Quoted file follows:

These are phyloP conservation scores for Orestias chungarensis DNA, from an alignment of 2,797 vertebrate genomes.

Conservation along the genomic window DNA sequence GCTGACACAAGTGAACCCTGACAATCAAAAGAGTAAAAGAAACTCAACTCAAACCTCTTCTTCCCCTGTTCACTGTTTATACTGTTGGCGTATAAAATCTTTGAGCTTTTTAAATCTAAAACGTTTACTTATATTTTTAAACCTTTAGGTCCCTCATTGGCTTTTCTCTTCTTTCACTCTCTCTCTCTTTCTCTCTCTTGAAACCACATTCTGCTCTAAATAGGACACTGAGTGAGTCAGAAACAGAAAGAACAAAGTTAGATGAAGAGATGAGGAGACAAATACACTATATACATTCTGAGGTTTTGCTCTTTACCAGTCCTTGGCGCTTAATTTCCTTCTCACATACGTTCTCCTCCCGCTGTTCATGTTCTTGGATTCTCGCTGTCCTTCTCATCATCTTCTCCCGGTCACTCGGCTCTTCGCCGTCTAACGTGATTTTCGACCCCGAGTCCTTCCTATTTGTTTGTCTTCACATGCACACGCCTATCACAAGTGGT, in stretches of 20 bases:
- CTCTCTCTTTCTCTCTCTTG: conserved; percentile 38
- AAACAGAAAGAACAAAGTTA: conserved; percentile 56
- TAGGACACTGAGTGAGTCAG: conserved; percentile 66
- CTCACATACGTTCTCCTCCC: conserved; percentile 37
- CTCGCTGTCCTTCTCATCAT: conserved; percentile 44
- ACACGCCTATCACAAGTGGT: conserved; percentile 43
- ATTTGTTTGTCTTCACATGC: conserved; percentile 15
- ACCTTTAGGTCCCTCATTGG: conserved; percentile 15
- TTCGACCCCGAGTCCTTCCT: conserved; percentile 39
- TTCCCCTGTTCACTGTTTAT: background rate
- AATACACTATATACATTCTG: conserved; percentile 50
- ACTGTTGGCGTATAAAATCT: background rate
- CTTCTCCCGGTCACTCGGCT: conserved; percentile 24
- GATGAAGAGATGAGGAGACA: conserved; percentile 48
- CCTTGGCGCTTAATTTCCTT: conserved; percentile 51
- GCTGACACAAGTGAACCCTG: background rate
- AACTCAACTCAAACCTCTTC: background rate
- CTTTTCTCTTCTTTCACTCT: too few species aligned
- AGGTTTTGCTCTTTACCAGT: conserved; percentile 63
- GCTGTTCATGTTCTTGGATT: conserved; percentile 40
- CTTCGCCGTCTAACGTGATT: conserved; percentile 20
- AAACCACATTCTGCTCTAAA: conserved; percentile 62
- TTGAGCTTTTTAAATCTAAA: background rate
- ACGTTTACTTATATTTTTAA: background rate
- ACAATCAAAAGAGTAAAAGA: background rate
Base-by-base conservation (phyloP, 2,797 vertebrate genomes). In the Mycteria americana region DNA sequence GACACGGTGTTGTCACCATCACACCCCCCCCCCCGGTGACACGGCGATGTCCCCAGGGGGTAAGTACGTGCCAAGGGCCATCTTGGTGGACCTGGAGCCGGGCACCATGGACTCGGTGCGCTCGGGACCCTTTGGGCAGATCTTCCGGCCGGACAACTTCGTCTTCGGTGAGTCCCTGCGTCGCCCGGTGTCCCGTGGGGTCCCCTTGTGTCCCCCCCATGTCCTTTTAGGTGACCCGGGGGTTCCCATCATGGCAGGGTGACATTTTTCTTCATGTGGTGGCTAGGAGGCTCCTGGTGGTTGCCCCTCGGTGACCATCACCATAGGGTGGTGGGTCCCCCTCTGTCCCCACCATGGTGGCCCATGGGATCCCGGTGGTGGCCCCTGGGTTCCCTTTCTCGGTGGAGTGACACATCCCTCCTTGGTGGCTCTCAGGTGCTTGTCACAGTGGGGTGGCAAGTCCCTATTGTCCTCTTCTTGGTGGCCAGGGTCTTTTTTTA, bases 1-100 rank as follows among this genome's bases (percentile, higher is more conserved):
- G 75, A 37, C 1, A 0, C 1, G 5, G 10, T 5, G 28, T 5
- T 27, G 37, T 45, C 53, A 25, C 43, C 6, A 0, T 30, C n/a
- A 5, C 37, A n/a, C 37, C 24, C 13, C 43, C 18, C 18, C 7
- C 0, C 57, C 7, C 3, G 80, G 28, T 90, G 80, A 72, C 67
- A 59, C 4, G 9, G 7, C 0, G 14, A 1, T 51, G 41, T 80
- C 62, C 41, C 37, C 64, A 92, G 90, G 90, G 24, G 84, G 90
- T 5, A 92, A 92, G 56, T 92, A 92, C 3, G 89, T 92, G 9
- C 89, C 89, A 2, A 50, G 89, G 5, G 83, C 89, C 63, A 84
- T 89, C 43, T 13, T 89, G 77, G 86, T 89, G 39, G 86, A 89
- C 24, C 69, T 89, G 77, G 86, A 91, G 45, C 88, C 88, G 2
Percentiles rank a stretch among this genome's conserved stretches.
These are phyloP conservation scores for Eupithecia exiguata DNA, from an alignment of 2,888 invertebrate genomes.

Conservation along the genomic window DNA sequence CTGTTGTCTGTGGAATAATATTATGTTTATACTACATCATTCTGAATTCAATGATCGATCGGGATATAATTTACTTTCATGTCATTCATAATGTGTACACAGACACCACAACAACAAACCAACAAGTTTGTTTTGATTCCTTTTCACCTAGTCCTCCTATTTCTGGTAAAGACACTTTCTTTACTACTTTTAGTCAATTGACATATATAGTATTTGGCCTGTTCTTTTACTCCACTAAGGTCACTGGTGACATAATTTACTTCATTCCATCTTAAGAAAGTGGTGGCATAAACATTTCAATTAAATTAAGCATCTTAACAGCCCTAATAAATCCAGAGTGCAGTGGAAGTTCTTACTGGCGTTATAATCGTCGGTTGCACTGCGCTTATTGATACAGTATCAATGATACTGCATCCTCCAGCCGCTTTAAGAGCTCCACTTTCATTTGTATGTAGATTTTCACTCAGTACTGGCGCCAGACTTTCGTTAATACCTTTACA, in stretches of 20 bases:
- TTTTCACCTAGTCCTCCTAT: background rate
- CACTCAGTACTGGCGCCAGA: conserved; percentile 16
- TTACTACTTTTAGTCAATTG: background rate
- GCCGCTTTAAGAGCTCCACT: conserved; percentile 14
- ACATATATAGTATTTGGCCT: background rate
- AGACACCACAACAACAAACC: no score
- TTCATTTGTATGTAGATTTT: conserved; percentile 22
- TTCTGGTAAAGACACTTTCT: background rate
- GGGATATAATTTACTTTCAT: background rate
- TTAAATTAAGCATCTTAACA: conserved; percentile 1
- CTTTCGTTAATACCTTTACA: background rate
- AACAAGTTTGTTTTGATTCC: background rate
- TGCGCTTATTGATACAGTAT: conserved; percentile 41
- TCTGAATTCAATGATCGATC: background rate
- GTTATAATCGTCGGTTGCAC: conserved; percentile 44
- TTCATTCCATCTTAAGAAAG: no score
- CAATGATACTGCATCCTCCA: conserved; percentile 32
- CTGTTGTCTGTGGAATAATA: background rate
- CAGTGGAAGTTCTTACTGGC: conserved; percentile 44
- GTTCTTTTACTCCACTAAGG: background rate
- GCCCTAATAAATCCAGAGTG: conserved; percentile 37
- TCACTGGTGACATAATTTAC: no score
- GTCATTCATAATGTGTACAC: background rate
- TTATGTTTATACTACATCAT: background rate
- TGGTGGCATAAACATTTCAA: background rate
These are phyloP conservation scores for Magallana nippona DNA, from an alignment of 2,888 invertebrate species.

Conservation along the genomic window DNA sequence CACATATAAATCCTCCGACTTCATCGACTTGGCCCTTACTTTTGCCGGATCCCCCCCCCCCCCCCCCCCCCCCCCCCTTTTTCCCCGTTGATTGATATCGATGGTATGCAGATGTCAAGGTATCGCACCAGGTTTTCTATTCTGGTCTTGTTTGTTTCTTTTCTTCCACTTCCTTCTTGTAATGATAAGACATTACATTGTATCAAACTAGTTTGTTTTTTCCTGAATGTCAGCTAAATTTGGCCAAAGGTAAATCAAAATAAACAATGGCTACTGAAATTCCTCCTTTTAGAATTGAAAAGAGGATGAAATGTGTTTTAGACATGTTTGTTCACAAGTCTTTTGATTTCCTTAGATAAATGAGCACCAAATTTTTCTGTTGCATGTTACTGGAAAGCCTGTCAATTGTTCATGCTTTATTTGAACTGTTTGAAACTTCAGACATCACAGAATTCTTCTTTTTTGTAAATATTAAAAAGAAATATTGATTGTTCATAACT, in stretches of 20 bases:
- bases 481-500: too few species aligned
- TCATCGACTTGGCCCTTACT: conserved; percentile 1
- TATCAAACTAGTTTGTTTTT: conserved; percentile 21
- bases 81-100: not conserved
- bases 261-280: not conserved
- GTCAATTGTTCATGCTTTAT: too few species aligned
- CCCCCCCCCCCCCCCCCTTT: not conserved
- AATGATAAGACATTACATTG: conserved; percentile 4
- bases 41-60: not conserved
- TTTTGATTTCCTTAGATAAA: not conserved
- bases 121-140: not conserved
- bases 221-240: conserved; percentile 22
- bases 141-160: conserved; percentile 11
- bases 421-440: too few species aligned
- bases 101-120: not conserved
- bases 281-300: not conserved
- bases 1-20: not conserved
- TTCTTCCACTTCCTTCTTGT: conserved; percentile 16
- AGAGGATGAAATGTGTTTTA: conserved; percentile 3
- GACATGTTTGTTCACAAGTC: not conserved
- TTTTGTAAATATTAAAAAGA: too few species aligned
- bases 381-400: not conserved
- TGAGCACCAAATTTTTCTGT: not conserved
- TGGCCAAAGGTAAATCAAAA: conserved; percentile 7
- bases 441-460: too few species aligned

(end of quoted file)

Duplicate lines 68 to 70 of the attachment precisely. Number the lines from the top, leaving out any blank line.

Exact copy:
Conservation along the genomic window DNA sequence CACATATAAATCCTCCGACTTCATCGACTTGGCCCTTACTTTTGCCGGATCCCCCCCCCCCCCCCCCCCCCCCCCCCTTTTTCCCCGTTGATTGATATCGATGGTATGCAGATGTCAAGGTATCGCACCAGGTTTTCTATTCTGGTCTTGTTTGTTTCTTTTCTTCCACTTCCTTCTTGTAATGATAAGACATTACATTGTATCAAACTAGTTTGTTTTTTCCTGAATGTCAGCTAAATTTGGCCAAAGGTAAATCAAAATAAACAATGGCTACTGAAATTCCTCCTTTTAGAATTGAAAAGAGGATGAAATGTGTTTTAGACATGTTTGTTCACAAGTCTTTTGATTTCCTTAGATAAATGAGCACCAAATTTTTCTGTTGCATGTTACTGGAAAGCCTGTCAATTGTTCATGCTTTATTTGAACTGTTTGAAACTTCAGACATCACAGAATTCTTCTTTTTTGTAAATATTAAAAAGAAATATTGATTGTTCATAACT, in stretches of 20 bases:
- bases 481-500: too few species aligned
- TCATCGACTTGGCCCTTACT: conserved; percentile 1